Personal lines insurance is more diverse than ever before. During a recent Personal Lines Product Council, hosted by AAIS, Member carriers and other key stakeholders discussed several key issues affecting the market, from cryptocurrency and solar panels to container homes, “swimply”, and e-biker and scooters.
AAIS established Product Advisory Councils to bring Member carriers and other industry stakeholders together to identify the burgeoning issues concerning insurers and the broader insurance industry today. While not all issues raised can be solved through product or program developments, we believe discussing emerging issues as well as working together within the AAIS Community can spawn new ideas and usher resources to meet today’s challenges. A general overview of several emerging issues is discussed below.
With 13% of Americans buying or trading cryptocurrency in the last 12 months, it is garnering a lot of attention both in and outside insurance circles. As it evolves and becomes more commonplace, there is a need to properly define associated risks within insurance policies. While a concrete definition of cryptocurrency and a limit to the exposure is one option, there are still additional considerations concerning the physical presence of crypto. For example, the impact of a lost password that results in a loss of access to the cryptocurrency one owns can create questions. Additionally, there is concern regarding the assessment of loss due to large increases and decreases in value in relatively short time frames.
A related topic is non-fungible tokens (NFTs). NFTs are digital assets, such as digital art, that are unique and provide proof of ownership, stored using blockchain technology, and traded online using cryptocurrency. As NFTs increase in popularity, there may be a need to define such related risks in a policy.
Swimply may be a new term for many, falling into the short-term rental category with the likes of Airbnb and other companies in the sharing economy. With Swimply, homeowners can rent access to their pool at hourly rates. Conversely, renters can use pools just like they would rent a home through Airbnb or VRBO. Many believe this is just the tip of the iceberg in the sharing, collaborative or on-demand economy. Storage buildings, campsites, and hunting plots are all just part of this growing trend and it’s inevitable that new and yet designed apps will make these types of rentals more commonplace and make exposures in the short term rental arena more complex. While most homeowners’ insurance contracts define and limit coverage for activities that fall under the definition of business, it is important the homeowners are aware what their coverage needs would be to protect them from a liability perspective.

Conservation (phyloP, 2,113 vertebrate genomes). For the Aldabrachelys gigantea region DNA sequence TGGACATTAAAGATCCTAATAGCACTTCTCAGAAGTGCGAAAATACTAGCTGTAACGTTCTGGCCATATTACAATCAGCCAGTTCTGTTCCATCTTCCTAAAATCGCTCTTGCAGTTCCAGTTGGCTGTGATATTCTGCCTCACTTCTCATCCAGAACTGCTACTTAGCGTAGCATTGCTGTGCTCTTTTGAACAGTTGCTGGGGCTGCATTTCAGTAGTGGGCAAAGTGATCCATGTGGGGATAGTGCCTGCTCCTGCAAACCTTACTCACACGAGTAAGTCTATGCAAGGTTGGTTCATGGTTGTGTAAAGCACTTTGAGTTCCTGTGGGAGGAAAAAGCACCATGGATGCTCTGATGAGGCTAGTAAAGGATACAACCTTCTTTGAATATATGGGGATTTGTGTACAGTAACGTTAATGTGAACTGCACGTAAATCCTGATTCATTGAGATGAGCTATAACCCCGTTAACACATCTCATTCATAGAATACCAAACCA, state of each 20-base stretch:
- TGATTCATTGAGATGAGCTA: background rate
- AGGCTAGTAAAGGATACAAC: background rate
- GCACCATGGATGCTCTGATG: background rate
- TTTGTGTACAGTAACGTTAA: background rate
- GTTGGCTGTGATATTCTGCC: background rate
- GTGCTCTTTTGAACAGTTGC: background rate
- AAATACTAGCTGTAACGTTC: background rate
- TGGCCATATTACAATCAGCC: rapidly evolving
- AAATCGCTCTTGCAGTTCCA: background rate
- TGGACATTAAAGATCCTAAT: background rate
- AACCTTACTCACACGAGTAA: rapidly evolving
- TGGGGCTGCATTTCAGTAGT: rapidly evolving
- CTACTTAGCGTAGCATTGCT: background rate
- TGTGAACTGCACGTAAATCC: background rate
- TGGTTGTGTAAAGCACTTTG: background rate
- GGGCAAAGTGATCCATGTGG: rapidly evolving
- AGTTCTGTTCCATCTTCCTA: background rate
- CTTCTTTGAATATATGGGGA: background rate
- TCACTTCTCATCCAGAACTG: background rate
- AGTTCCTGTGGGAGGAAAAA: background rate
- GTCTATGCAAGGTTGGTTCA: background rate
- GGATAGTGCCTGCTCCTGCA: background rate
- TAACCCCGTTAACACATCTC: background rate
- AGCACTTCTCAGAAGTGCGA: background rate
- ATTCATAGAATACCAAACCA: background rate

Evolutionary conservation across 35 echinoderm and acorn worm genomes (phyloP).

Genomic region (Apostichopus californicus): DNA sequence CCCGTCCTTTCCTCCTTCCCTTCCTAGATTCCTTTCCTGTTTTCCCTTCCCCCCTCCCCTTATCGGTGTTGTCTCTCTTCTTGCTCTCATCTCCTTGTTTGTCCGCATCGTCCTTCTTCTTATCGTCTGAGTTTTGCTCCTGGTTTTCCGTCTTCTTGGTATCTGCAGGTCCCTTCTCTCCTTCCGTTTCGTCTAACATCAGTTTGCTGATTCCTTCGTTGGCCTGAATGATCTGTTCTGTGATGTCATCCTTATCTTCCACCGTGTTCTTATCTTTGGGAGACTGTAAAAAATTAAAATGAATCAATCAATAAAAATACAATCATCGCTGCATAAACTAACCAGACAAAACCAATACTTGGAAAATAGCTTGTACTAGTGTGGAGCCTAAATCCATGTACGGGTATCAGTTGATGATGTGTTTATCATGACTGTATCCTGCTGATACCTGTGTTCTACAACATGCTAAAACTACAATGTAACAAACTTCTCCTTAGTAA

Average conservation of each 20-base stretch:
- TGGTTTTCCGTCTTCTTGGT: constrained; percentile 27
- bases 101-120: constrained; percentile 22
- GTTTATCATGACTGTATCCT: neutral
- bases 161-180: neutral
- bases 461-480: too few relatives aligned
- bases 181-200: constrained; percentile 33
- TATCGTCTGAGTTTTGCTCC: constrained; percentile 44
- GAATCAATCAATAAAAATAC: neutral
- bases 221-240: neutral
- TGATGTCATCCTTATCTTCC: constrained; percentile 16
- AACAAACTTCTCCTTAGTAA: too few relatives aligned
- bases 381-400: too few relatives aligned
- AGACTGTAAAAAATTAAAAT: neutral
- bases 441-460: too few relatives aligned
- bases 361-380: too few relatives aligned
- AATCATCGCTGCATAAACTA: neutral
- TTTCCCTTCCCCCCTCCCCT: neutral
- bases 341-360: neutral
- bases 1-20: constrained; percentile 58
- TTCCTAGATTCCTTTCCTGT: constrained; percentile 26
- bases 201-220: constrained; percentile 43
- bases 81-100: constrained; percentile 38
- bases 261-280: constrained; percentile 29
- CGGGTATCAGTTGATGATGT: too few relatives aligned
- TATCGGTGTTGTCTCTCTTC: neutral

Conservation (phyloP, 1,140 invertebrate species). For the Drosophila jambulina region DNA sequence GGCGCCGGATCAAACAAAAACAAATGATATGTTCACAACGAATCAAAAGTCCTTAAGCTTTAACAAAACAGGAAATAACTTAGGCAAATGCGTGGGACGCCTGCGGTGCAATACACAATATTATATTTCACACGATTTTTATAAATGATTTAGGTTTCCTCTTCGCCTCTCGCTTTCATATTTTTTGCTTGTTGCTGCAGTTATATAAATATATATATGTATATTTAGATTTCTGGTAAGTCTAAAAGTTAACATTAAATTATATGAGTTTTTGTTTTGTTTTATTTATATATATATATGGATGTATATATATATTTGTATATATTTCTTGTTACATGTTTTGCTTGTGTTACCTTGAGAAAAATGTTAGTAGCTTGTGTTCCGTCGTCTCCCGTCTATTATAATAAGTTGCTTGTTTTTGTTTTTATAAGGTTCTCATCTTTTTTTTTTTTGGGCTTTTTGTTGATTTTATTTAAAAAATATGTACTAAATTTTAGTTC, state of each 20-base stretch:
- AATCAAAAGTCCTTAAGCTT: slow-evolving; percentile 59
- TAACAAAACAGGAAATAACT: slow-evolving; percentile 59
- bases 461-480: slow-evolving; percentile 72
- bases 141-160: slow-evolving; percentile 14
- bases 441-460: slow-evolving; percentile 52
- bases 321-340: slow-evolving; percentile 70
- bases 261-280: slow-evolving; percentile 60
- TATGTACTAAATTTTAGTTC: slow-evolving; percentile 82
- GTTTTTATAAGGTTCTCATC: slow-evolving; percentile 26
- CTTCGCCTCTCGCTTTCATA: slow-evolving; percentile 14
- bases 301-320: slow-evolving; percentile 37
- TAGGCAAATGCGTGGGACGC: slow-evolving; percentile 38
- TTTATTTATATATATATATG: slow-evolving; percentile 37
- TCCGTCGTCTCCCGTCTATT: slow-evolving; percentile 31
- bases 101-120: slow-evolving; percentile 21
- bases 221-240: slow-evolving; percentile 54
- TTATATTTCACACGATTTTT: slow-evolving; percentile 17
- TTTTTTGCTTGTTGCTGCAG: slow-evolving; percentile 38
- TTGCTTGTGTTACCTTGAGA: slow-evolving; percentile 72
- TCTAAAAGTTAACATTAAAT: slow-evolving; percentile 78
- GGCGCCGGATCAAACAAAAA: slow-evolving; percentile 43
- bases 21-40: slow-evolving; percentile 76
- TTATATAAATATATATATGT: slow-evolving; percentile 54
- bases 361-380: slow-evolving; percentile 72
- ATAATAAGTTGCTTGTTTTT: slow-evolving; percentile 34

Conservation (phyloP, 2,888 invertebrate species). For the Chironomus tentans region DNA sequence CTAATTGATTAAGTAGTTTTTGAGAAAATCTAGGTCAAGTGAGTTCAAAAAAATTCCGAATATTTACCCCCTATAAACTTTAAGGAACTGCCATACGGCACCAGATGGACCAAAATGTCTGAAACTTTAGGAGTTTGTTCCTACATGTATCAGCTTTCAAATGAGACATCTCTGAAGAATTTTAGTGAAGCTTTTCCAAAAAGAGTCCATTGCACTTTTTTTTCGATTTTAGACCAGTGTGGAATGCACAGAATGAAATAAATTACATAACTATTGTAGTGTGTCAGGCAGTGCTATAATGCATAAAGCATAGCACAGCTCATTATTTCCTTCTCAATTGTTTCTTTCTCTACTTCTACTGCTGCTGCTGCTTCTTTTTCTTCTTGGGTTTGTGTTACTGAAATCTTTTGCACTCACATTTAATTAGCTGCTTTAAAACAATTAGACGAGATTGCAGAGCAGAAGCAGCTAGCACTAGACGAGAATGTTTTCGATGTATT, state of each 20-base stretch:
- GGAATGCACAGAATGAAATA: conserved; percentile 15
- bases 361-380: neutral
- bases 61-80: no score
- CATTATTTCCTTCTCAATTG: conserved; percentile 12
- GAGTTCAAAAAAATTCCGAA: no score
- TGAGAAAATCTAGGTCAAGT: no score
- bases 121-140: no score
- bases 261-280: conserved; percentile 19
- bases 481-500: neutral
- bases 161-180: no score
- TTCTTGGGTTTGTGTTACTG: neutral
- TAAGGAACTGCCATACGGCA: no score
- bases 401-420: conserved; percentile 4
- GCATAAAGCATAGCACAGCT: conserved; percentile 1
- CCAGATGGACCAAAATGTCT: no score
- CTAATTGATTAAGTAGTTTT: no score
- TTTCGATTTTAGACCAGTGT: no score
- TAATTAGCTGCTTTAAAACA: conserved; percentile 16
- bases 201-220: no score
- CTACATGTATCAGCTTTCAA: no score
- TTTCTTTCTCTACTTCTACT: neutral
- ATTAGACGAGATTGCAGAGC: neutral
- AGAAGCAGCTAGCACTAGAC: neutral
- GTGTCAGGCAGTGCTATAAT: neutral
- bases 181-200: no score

E-Bikes & Scooters
With regard to e-bikes and scooters, it is important to check your applicable insurance policy regarding what constitutes a “motor vehicle” especially considering features such as ‘pedal assist' can be present on many bikes. There could also be a need in the insurance industry to differentiate between e-bikes mechanized by a manufacturers versus "hand made" bikes built by the insured themselves.
Tiny homes, which are just as described, can vary in many important ways, presenting unique insurance questions. They are typically between 100 and 400 square feet, and generally easy to move. Many homes have wheels while others are anchored to a permanent foundation. If the home is on a foundation, a standard homeowners or dwelling property policy could apply. If the home is on wheels, the home would likely not be insurable under a typical homeowners policy, and would require a separate policy such as mobile-homeowners policy, RV, or specialty tiny home policy.
Container homes are constructed from shipping containers and can be both simple to build and cost effective. They can be ornate and multi-story. Due to a potentially shorter lifespan than a standard home, there could be issues around placing value on these homes, and if they depreciate. New containers present less issues initially, while used containers can cause immediate concern around rust and the materials previously kept in the container. The cost of repairs is another unique issue, since a welder is often needed, not a carpenter. Regarding design, valuation, and target market, container homes are closer to a mobile home than a typical house. For these homes, it’s important for companies to be diligent in asking the correct questions in order to cover the home with the appropriate policy.
Many homes are now converting to solar heat to save money on utilities and support the environment. However, there are added risks associated with solar panels, from the high cost to replace panels, to the stress it puts on the roof and even the possibility that fire departments won’t enter through the roof due to the risk of falling through. The industry needs more information to validate claims history, and the resistance of solar panels to hurricane, tornado, and wind. Tesla has developed solar roof tiles that are more appealing than typical solar panels, but come with a high price point of $50,000 to $100,000. In addition, if the solar panels are leased, who owns the panels and is therefore responsible for the insurance coverage must be considered.
If you are interested in joining the Personal Lines Advisory council as we discuss these types of issues or to learn more about AAIS products, get connected with an AAIS Personal Lines Advisor by reaching out to our Member Engagement team.